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Coins For Curtis

Posted by Michael Gorzka on February 2nd, 2016

I-love-curtis-libraryFebruary is LOVE YOUR LIBRARY month, and we’re excited to once again offer the COINS FOR CURTIS drive as a way for kids of all ages to support the Library’s Annual Fund.

Simply pick up a special COIN jar at the library (donated by Gelato Fiasco); fill it with coins anytime from February 1st – 28th; and return it to the library to receive a special Curtis Valentine.

coins-for-curtis-jars

All who return a jar will be entered to receive a $25 gift certificate to Twice Told Tales.

Then on Monday, February 29th (Leap Day!), we’ll invite some young helpers to the Cushing Street branch of Atlantic Regional Federal Credit Union to assist at a tally event by helping to pour the contents of the jars into the coin counting machine.

young helper

Those pennies, nickels, dimes and quarters really add up – last year over $1,000 in coins were collected and donated in support of purchasing new books and digital materials for Curtis for all to enjoy.

Tech Meetup: Evernote For Note-Taking Friday, February 5, 12 Noon

Posted by Michael Gorzka on February 2nd, 2016

evernoteEvernote is a note-taking website and/or app designed to help you stay organized. You can enter text, images, audio, scanned documents, files, and more to your notebook, synchronize everything across all of your devices (PC, Mac, smartphones).

But better yet, you can then quickly find anything with powerful search that can even recognize text inside your files and images.

Some users refer to Evernote as their “external brain”, storing anything and everything in one easily-searchable location. Today’s session will introduce the basics of using Evernote.

If you are interested in its potential use for recording genealogical records, come to part 2, taught by Liz Doucett on February 12, same time, same place.

Day & Time: Friday, February 5, 12 – 1 PM

Location: Seminar Room

Contact: Marian Dalton mdalton@curtislibrary.com | 207-725-5242 ext. 510

Another free resource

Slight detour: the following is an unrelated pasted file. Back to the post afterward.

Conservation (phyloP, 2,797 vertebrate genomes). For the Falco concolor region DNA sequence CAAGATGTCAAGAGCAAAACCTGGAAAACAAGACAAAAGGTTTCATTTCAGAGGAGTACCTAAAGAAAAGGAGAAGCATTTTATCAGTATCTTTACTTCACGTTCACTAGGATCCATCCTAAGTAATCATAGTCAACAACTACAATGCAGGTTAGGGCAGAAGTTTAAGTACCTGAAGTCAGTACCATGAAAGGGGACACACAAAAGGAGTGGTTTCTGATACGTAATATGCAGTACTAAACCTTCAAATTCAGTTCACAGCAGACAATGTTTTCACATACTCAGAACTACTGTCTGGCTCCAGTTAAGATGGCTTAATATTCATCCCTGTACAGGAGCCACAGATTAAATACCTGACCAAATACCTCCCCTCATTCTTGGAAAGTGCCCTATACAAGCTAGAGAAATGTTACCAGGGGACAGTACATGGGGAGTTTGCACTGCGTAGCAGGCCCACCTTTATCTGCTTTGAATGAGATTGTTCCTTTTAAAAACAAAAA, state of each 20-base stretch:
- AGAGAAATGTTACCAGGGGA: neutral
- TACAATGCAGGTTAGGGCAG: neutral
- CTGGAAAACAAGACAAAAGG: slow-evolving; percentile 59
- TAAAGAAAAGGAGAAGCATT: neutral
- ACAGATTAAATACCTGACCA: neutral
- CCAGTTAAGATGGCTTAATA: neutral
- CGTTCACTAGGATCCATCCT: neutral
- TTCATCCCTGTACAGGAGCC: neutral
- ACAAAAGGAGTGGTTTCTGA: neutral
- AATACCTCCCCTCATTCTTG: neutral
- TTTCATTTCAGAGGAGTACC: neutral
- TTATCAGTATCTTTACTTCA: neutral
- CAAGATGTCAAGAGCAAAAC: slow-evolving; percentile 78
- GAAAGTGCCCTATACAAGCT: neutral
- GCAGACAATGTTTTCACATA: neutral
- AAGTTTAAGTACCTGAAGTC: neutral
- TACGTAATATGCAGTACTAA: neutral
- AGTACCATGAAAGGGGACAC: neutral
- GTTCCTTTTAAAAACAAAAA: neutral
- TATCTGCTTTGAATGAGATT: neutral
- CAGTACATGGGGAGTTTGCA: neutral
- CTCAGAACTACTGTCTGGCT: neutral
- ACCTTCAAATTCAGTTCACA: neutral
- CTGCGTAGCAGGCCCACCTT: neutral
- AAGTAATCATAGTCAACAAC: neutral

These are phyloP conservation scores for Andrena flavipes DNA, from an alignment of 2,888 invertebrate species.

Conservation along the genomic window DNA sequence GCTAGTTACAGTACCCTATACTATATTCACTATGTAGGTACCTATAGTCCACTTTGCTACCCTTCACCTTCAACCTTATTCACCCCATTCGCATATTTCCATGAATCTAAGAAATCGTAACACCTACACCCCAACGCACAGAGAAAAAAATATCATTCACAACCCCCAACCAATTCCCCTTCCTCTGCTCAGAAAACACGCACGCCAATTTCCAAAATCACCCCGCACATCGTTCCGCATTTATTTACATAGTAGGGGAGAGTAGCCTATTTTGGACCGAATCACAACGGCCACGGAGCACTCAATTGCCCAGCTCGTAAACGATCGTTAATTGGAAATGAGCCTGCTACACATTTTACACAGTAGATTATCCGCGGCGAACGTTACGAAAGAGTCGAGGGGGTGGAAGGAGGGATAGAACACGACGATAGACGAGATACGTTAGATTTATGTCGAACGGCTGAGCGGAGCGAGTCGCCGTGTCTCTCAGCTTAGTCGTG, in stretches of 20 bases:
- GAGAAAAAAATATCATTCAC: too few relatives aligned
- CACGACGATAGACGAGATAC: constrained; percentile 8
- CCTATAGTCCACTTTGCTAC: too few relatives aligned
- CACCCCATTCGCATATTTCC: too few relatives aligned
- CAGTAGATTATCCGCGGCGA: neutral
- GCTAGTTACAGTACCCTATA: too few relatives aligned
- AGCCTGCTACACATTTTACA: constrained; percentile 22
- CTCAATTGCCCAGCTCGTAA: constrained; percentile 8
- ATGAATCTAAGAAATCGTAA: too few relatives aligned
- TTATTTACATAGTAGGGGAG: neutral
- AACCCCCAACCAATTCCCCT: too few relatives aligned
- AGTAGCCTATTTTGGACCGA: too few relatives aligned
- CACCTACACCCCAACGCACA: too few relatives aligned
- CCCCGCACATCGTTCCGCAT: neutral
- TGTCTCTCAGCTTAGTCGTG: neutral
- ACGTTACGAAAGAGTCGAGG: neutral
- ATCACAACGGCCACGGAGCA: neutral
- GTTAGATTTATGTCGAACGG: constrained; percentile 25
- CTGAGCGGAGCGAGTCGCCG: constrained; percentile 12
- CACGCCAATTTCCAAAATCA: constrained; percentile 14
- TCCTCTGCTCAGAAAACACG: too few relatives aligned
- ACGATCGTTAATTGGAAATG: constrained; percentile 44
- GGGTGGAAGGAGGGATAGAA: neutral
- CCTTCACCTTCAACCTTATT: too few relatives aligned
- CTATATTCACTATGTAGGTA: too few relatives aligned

Posted by Elisabeth Doucett on January 29th, 2016

100847-98260If you haven’t checked it out yet, Family Tree University has another free e-book available, titled “Surnames: Family Search Tips and Surname Origins”. To get the book you have to share your email address but since I’m always interested in genealogy news from Family Tree, I’m fine with doing that. You can find the information about the free book at http://tinyurl.com/zqyo5bw The “book” is actually a series of articles with a focus on name research.

I found the tutorial about “Refining Google Surname Searches” to be particularly helpful. I understand how to use quotation marks in Google searches (if you put quotation marks around the phrase you are searching, Google will only produce documents with that exact phrase). However, I’ve always been a bit fuzzy about how to use the plus sign and the minus sign effectively in Google searches (I probably shouldn’t admit this given that I’m a librarian!) The article clearly explains how to do this and immediately I found my genealogy name searching got more efficient.

Also, in the articles titled “Naming Names” there was a links to a very useful website that identifies women’s nicknames ( www.familytreemagazine.com/article/your-female-ancestors-nicknames ). It took me some time as a genealogist to understand that frequently women would change the names they used on census and vital records from formal versions (Elizabeth) to a nickname (Liz, Betty, Beth, etc.).  So, it can be very helpful to know the options for nicknames when looking for elusive female ancestors.

Happy research and hopefully these resources will help!


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